FOR IMMEDIATE RELEASE
November 29, 2016
Dennis Willis, Nine Mile Canyon Coalition, 435.650.0850
Jerry Spangler, Colorado Plateau Archaeological Alliance, 801.392.2646
Landon Newell, Southern Utah Wilderness Alliance, 801.428.3991
Salt Lake City: A proposal by the Bureau of Land Management to sell six oil and gas leases in Nine Mile Canyon and the greater Desolation Canyon region has been met with strong opposition by historic preservation groups, The Hopi Tribe, and a coalition of conservation groups. Two of these leases are located in Nine Mile Canyon proper and total more than 1,550 acres; four of the leases are located in the Desolation Canyon region north of Nine Mile Canyon and more than 1,150 acres.
In its protest to the Bureau of Land Management’s Utah State Director, the Nine Mile Canyon Coalition decried the proposed sale of two parcels in Nine Mile Canyon proper stating that BLM’s planning approach for this remarkable area “is leading to the death by a thousand cuts.”
“The BLM committed to having recreation and interpretation plans for Nine Mile Canyon – a place of incomparable cultural significance – in place by 2012 as mitigation for gas development on the adjacent Tavaputs Plateau,” said Dennis Willis with the Nine Mile Canyon Coalition, “those commitments remain unmet and now the BLM wants to make leasing commitments that may preclude those planned actions. This doesn’t make any sense and we call on BLM to defer offering any new leases in the Nine Mile Canyon region until it meets its outstanding obligations.”
“Nine Mile Canyon has one of the richest concentrations of prehistoric sites in all of North America, and the BLM has targeted the very heart of this cultural landscape characterized by hundreds of rock art sites, residences, and granaries, said Jerry Spangler with the Colorado Plateau Archaeological Alliance, “it is unfathomable the BLM would sacrifice our collective past on the altar of oil and gas development.”
BLM acknowledges that “Nine Mile Canyon contains one of the world’s highest densities of prehistoric rock art” and “is often referred to as the ‘world’s longest art gallery.’” The Utah Travel Industry website describes Nine Mile Canyon as an “outdoor museum” that “should be shown the respect due to one of the West’s ancient treasures.” The cultural resources present in Nine Mile Canyon date back more than 10,000 years. Photographs of the types of cultural resources found in Nine Mile Canyon are available here.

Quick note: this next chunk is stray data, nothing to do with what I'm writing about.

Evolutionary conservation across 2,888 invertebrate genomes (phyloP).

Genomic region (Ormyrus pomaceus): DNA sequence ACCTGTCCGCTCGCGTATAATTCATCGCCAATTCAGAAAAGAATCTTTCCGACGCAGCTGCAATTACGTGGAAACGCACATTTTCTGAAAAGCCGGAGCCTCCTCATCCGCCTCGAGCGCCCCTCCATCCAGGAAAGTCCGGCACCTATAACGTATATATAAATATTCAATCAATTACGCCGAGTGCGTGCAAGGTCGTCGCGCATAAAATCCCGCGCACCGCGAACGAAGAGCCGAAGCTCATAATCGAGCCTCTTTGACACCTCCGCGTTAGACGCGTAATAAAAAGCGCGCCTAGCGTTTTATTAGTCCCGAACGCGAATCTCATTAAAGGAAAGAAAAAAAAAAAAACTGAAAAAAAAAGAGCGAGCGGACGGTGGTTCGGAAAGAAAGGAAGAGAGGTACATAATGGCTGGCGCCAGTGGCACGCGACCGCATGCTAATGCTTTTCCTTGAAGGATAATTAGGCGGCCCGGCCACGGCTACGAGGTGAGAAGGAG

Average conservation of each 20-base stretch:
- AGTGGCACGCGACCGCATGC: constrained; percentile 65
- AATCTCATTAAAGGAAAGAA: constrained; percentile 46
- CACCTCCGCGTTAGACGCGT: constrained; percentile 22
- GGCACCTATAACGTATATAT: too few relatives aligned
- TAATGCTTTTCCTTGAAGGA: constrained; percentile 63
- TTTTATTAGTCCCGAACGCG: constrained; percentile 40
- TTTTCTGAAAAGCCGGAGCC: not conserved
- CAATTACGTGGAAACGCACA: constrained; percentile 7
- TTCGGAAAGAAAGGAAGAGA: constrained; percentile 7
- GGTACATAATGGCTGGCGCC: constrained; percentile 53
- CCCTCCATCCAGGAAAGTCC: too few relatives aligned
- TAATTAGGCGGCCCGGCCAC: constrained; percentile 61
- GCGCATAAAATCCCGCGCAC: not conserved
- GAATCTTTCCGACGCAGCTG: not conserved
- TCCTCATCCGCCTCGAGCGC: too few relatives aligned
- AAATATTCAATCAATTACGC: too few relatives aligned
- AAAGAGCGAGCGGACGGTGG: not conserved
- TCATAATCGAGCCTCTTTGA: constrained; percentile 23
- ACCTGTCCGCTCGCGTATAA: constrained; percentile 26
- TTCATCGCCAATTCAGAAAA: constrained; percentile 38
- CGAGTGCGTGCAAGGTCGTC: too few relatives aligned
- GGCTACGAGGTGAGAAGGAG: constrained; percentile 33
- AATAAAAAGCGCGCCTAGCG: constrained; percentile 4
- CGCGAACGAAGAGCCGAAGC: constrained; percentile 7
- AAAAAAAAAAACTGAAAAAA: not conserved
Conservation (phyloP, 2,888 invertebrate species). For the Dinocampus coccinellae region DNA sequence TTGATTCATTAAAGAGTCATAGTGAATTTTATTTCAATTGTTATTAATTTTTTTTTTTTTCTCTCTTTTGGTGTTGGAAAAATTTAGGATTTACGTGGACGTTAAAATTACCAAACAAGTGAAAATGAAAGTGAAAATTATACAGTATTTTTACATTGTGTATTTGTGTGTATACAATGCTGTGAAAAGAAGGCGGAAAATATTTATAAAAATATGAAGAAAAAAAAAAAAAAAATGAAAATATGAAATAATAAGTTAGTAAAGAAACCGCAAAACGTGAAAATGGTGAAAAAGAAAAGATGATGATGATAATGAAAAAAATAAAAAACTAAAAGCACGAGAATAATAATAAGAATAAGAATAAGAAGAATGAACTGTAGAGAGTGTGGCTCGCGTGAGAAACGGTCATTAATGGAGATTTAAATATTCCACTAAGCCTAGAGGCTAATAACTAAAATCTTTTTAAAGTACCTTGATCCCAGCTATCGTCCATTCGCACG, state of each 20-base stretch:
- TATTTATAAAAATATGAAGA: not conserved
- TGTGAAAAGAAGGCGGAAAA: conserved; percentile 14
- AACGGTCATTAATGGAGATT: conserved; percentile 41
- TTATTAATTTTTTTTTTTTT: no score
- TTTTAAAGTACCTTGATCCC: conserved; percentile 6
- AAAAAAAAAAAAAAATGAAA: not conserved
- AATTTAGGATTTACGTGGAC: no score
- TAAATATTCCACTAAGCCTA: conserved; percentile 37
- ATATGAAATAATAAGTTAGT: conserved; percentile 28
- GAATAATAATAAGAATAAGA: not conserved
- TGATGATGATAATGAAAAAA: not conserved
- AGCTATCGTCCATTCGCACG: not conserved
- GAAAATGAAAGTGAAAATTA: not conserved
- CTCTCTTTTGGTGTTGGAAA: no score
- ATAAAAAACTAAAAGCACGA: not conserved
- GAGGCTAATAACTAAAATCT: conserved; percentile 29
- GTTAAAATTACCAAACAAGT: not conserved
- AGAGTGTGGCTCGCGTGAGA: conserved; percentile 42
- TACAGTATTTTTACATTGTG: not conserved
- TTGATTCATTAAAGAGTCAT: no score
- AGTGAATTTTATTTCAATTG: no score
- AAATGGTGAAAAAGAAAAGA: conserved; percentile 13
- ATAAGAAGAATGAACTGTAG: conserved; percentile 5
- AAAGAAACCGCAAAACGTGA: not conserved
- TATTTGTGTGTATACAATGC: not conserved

In an environmental analysis prepared in support of this lease sale BLM conceded that leasing and development of these two leases will very likely impact cultural resources in the Canyon. At the same time, BLM concluded that leasing could proceed because there would be ‘no adverse effects’ to cultural resources. This kind of inconsistency is the hallmark of arbitrary agency decision making.
In a letter to the BLM, The Hopi Tribe specifically stated its disagreement with BLM’s no adverse effects finding and requested that BLM withdraw the 2 parcels in Nine Mile Canyon from the December lease sale, along with 3 other parcels in the Vernal field office that are important to the Tribe.
In addition to proposing to sell leases in Nine Mile Canyon, BLM is also planning to sell 4 leases in Utah’s wild Desolation Canyon region.
Much of the Desolation Canyon region has been proposed for Wilderness designation by conservation groups. BLM agrees that the vast majority of these lands are wilderness caliber landscapes, though under a land use plan put in place by the George W. Bush administration in 2008 this landscape is not currently being managed to protect those values.
“This is a terrible decision to offer leases in the Desolation Canyon region for oil and gas development,” said Landon Newell, a staff attorney with the Southern Utah Wilderness Alliance. “This area is simply too special to drill. We have protested the sale of these leases in hope that BLM reconsiders these plans.” Photographs of the Desolation Canyon region are available here.
Due to the national downturn in oil and gas prices, oil and gas development has significantly slowed in Utah with only four drill rigs currently operating in the State, compared to 23 at this same time two years ago. Likewise, the number of drilling permits sought by the oil and gas industry in 2016 is on track to be the lowest in more than 20 years, since 1993. Finally, oil and gas operators are sitting on roughly 2.27 million acres of leased federal lands that are not currently in production. In such a down market, and with industry holding on to millions of acres of undeveloped public lands, there is simply no need or demand for BLM to place even more of the public lands on the auction block.
Utah BLM’s sale is scheduled to be held in a first-of-its-kind online sale on December 13, 2016. Currently, BLM is planning to offer 28 parcels for sale in the Vernal field office. The lease sale also is being protested by other conservation and preservation organizations that are not part of this press release including the Utah Rock Art Research Association.